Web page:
Of all the arguments that attempt to differentiate between human and animal intelligence the one I find the most compelling simply claims that only humans have the ability to imply and infer. In other words, we are capable of communicating things indirectly. We have a whole litany of terms for our methods—metaphor, innuendo, metonymy, suggestion, metalepsis, analogy, synecdoche, and the list goes on. In fact, it would seem that indirect communication is the only means we have at our disposal – and a dubious means at that. Thus language has long enjoyed a principal role in philosophies of the mind.

One notable deviation from language-centered conceptions of the mind has been the rise of cybernetic theory in the cognitive sciences. The late 80’s and early 90’s witnessed an obsession with the cognitive models developed by the likes of Douglas Hofstadter and Daniel Dennett. Of primary concern in their system of thought are the autopoietic nervous system and pattern recognition. Ray Kurzweil has taken a similar line of thought in his new book, but the critical reception has been ambivalent. The founder of the science of cybernetics, Norbert Wiener, had outlined the similarities between computation and the activities of the nervous system as far back as 1948, and Heinz von Foerster’s book of essays, Understanding Understanding, goes to great length to establish neural activity and the self-regulation of cybernetic machines as synonymous.

In the cybernetic account of cognition, what makes Kantian philosophy possible is a signal loss at the level of the nerve cell. In the retina, for example, electromagnetic radiation is translated into an electrochemical signal without any preservation of qualitative data concerning the signal’s source. What the brain receives is already in a state of translation. Is this a necessary condition of being? Could, for example, a cybernetic intelligence be outfitted with organs of perception such that it could report back on the raw data of the world in such a way as to get at the thing-in-itself? Are the thing-in-itself and the thing-as-percieved translatable? Or perhaps it’s more appropriate to simply ask: are the thing-as-perceived and the thing-as-perceived-by-the-other-intelligence translatable? Imagine a triangle between an object (anything, for fun let’s say it’s a Daftpunk album), yourself, and an artificially intelligent robot. You and the robot both receive information about the album from your respective sensory organs; information that has been, in the sense we have just described, translated. These are the first two edges of translation, so to speak. The third exists between you and the robot, and this is where transverse intelligence could be said to exist. This is the area in which information about the world, already in a problematic state of translation, is exchanged.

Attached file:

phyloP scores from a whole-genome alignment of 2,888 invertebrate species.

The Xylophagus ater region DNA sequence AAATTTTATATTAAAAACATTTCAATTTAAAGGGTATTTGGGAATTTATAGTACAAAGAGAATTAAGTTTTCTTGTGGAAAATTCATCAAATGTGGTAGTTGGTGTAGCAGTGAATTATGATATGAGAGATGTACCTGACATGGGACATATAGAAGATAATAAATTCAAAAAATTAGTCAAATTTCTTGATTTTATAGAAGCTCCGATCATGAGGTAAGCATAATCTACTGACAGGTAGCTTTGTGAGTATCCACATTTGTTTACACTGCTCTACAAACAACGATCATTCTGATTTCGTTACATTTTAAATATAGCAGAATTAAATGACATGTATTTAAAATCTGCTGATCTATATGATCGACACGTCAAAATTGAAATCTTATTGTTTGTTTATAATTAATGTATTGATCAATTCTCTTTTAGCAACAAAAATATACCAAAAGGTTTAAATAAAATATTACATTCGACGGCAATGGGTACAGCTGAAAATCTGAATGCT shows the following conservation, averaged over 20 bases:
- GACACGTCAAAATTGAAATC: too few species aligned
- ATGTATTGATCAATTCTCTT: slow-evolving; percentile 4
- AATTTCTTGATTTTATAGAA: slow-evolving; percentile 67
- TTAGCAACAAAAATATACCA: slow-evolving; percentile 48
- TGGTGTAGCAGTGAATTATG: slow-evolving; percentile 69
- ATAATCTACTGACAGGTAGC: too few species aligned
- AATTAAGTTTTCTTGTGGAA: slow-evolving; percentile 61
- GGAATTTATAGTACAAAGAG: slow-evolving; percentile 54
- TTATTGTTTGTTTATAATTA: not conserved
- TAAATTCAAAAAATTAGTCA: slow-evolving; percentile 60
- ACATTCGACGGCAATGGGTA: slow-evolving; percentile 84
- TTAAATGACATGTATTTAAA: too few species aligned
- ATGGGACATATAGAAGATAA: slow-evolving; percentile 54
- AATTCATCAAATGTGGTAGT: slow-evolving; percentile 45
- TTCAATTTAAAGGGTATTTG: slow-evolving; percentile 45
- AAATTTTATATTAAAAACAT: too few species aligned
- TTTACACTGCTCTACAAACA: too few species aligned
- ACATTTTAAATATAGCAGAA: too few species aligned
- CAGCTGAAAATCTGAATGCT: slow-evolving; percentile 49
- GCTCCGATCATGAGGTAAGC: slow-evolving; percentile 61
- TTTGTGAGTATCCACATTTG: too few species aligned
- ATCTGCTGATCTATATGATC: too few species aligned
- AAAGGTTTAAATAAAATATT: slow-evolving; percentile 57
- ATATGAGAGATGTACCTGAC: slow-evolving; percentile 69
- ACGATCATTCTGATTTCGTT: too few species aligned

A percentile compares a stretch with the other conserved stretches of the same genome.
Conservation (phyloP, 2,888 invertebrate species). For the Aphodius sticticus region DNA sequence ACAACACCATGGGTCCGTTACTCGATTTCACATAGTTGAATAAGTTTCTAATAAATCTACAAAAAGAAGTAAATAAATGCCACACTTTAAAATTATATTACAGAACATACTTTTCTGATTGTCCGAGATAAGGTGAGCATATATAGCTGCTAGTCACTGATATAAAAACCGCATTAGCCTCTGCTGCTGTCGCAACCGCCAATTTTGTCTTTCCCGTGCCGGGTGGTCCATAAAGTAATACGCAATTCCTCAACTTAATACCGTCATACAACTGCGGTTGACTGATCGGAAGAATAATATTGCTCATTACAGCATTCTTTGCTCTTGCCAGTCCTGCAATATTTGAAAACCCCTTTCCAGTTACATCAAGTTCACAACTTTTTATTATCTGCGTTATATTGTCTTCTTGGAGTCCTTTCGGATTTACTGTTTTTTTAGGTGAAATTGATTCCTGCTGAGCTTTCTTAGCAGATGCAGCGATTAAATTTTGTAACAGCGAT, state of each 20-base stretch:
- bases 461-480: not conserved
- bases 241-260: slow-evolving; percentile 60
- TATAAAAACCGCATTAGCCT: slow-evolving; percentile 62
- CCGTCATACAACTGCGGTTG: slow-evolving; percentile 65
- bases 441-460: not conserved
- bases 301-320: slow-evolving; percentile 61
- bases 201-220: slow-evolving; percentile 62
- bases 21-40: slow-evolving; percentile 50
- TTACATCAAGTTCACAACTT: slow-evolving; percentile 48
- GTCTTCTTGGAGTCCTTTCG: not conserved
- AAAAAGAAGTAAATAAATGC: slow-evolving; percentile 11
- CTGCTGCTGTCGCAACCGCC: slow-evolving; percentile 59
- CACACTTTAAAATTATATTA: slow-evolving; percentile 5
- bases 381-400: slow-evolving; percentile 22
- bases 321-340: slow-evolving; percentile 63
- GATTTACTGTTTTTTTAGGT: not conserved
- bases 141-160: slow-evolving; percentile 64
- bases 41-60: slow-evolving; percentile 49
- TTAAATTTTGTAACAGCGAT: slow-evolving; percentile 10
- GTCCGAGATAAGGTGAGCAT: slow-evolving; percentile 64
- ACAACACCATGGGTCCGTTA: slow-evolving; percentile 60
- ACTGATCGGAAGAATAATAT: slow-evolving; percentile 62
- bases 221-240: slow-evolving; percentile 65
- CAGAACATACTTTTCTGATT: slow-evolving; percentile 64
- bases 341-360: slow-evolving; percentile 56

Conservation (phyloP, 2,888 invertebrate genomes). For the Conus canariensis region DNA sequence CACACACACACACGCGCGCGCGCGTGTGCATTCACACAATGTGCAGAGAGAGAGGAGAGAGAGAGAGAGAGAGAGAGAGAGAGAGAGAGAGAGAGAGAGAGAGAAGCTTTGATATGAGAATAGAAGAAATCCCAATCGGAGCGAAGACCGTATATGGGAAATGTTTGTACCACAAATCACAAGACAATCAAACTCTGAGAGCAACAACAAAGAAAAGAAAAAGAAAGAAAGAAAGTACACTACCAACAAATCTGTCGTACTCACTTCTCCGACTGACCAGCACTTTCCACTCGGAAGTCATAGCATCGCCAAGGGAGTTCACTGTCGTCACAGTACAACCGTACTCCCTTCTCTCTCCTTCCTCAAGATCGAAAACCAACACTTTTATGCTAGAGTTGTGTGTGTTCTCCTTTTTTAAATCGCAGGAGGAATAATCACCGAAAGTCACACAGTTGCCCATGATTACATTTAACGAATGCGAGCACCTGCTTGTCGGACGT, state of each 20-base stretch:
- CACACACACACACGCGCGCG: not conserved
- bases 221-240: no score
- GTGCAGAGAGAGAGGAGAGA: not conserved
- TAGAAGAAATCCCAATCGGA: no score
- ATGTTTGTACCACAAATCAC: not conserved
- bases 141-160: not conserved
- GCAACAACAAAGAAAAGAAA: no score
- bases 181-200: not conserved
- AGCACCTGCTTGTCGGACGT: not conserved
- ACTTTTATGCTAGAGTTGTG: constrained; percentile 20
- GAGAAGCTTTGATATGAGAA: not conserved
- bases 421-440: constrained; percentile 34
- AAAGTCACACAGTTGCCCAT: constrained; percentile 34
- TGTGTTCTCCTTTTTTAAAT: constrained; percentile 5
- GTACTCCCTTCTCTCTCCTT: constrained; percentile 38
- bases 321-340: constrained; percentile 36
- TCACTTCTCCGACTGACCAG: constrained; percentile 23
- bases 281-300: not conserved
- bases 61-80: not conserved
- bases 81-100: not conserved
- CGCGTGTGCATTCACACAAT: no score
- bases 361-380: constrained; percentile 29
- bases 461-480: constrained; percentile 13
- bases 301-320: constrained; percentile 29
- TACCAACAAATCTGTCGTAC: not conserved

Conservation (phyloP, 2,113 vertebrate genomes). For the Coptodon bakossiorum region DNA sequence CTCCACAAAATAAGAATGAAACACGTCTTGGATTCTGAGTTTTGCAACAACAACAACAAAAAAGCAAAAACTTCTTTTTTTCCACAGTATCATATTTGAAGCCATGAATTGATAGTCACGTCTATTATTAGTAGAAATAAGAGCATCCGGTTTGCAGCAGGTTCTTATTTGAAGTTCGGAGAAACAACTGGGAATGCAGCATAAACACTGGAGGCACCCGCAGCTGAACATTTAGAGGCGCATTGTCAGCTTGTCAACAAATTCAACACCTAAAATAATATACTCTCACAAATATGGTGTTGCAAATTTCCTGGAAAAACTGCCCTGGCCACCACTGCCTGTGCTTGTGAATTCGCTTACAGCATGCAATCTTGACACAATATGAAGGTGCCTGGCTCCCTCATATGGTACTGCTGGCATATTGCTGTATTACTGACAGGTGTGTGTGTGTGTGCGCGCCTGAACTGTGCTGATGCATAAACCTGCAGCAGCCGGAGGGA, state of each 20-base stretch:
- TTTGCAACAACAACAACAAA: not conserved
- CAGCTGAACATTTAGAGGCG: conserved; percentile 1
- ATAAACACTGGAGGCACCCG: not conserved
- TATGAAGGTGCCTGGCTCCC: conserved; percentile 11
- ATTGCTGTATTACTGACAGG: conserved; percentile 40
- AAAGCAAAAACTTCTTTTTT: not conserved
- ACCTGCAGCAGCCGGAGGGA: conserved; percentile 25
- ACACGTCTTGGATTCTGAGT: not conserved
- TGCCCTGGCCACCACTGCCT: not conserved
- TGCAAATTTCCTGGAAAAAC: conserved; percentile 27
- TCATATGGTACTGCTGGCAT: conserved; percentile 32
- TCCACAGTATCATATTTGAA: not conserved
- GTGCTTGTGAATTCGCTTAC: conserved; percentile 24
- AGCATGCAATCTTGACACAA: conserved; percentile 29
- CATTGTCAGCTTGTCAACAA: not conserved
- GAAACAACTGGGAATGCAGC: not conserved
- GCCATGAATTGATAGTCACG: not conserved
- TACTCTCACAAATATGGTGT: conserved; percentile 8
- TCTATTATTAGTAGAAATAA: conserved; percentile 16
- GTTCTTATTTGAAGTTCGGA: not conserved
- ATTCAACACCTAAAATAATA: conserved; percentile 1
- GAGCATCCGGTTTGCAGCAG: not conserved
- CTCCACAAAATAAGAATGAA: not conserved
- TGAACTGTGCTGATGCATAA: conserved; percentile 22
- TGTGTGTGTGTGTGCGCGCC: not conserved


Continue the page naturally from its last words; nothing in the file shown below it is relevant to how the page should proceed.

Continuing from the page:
In Tractatus Logico-Philisophicus, Wittgenstein claims that language structures information in such a way as to qualitatively manipulate its object. When we describe an object we are bound by certain lexical limitations which impose their own meanings (connotation, context) on the object. Perfect transliteration of the objects of language is not possible because each language imposes its own meanings. Of course, this doesn’t prevent any measure of translation (for example, I have to read Wittgenstein in translation since I don’t read German). Even forgetting, momentarily, the complications of language, the premise of Tractatus still applies if we are dealing with a cybernetic intelligence whose organs of perception were not modeled on our own. Our modes of perception would be irreconcilable. Interestingly, if similarly extended, Wittgenstein’s idealization of a logical language suggests the technological possibility of overcoming disparate modes of perception.